I’m Too Unique To Find A Husband, So Please Tell Me I Don’t Have To Change
Hi there, I came across your blog seeking advice. I searched the archives and haven’t found my particular situation. I’m going to be 31 in a month, and my biological clock is ticking. Jeez, I really hate writing that, but it’s true. Problem is, I only seem to attract younger guys who don’t want to have children. I tend to hang with a lot of artists and musicians, all in the early stages of their careers. Your articles (and my mother) say that based on my wants, I need to aim for older, more established guys. In the past I’ve never been able to picture myself with this type of man… You might as well ask me to date a martian! Now I think I may be ready for it…but my fear is that we won’t have a connection, and he’ll be condescending, treat me like a kid, or just an ego-boosting piece of ass. Or what if I DO meet a fantastic, fun, family-ready guy, would he even be interested in ME?
I’ve always been a bit of a scrappy tomboy. I hate jewelry, nail polish and high heels. I’m perpetually converse-clad and bed-headed. I haven’t owned a TV in 7 years because TV drives me crazy, and for 6 years (but not currently) I didn’t own a car. I have an insatiable music appetite and was an arty-punk in college–living in San Francisco, getting tattoos and joining a ragtag street bicycle “gang” of mostly guys. I had a boyfriend during most of my 20’s who was in a touring band, and we broke up when it became obvious I wasn’t his priority. Three years ago I left SF for LA as some of my friends grew up and moved to the ‘burbs and others descended into neverneverland. I found a new group of friends in LA and we have blast–karaoke parties, midnight bike rides, ultimate Frisbee and goofy croquet tournaments.
Wow, writing this I must sound like some sort of teenage street urchin, but there IS more to me. I am incredibly responsible, a college graduate and professional, and I haven’t been without a job since I was 15. I work as a graphic designer for a corporation, have a 401k and a rather hefty savings account. I’ve provided for myself independently since college and have lived by myself for the past 6 years. I travel extensively, I volunteer at an animal shelter once a week, and am involved in causes. I’m cultured and well read. I am attractive, incredibly active and fit–my body’s tighter than my 25-year-old sister’s–and I don’t eat junk.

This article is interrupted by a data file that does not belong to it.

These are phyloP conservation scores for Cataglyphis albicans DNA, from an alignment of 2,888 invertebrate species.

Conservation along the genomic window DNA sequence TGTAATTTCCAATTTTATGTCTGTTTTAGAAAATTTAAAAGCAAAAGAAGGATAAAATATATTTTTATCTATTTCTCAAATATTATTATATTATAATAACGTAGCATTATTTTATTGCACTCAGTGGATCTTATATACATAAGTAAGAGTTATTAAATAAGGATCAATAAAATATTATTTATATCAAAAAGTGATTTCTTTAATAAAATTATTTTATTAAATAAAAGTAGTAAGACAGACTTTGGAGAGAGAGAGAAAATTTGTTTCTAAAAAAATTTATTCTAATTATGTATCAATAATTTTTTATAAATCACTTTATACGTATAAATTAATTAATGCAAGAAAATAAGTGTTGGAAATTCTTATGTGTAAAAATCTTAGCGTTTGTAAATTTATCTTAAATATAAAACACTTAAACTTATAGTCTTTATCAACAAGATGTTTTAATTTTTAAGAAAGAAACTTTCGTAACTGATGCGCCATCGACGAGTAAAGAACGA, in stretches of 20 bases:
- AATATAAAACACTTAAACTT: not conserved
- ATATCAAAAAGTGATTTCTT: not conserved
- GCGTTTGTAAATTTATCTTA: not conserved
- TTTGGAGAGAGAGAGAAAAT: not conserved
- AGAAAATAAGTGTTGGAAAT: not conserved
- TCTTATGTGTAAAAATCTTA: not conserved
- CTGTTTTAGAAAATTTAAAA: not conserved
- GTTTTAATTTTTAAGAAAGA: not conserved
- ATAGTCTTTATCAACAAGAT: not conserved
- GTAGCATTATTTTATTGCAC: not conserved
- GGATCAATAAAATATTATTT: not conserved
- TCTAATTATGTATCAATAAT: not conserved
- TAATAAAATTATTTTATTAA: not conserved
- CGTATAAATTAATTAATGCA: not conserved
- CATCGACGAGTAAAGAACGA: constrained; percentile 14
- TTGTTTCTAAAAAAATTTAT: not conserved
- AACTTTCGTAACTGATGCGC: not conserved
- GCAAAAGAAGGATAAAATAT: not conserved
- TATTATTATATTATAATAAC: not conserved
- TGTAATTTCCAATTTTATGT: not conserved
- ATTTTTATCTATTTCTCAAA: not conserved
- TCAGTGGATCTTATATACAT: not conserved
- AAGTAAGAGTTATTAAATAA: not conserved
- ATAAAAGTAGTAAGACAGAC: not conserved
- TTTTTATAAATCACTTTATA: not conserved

I’m not one of the girls who is desperate for a fantasy-dream-princess wedding, if a wedding at all. I just want to fall in love with a terrific lover and companion who wants to be a partner in raising children. So, how do I get there?
Do I have to completely change how I am? Change my friends? Take up golf?!? I hope the answer is “no” to all of these questions, but I know SOMETHING has to change.
I really appreciate the self-awareness in your email. In the years that I’ve been writing this blog, I’ve discovered that the less self-aware the question, the more powerful the answer — basically because I can tell the reader something she doesn’t already know. In your case, it seems you’ve thought this through considerably, and it’s harder for me to say something illuminating. But I’m sure gonna try.
I’d like you to consider a few clients that I’ve had over the years:
By restricting their tastes to a narrow slice of people, they exclude a vast majority of the eligible dating population.
- A Jewish man who wore dreadlocks and wanted to marry someone Jewish
- A man with a 170 IQ who needed a woman who could discuss his career in physics.
- A woman who had 4 dogs who wanted a man who loved animals as she did.
- A woman who was 50lbs overweight and wanted a traditionally attractive, fit man.
- An Asian man who would only date white women.
- A fiftyish woman who would only date cool, stylish, hip men with great taste in music.
- A wealthy older man who would only date women 20 years younger with no kids who’d be willing to relocate.
- A 57-year-old woman who refused to date any man older than she.
It doesn’t take a dating coach to identify that all of these intelligent, well-meaning, relationship-oriented folks might struggle to find suitable partners.
And it would be no judgment against any of them to suggest that by restricting their tastes to a narrow slice of people, they exclude a vast majority of the eligible dating population.
To parse this even further, I think we need to distinguish between two things: changing who you are vs. changing what you’re looking for.
Both are of equal importance and value when it comes to dating.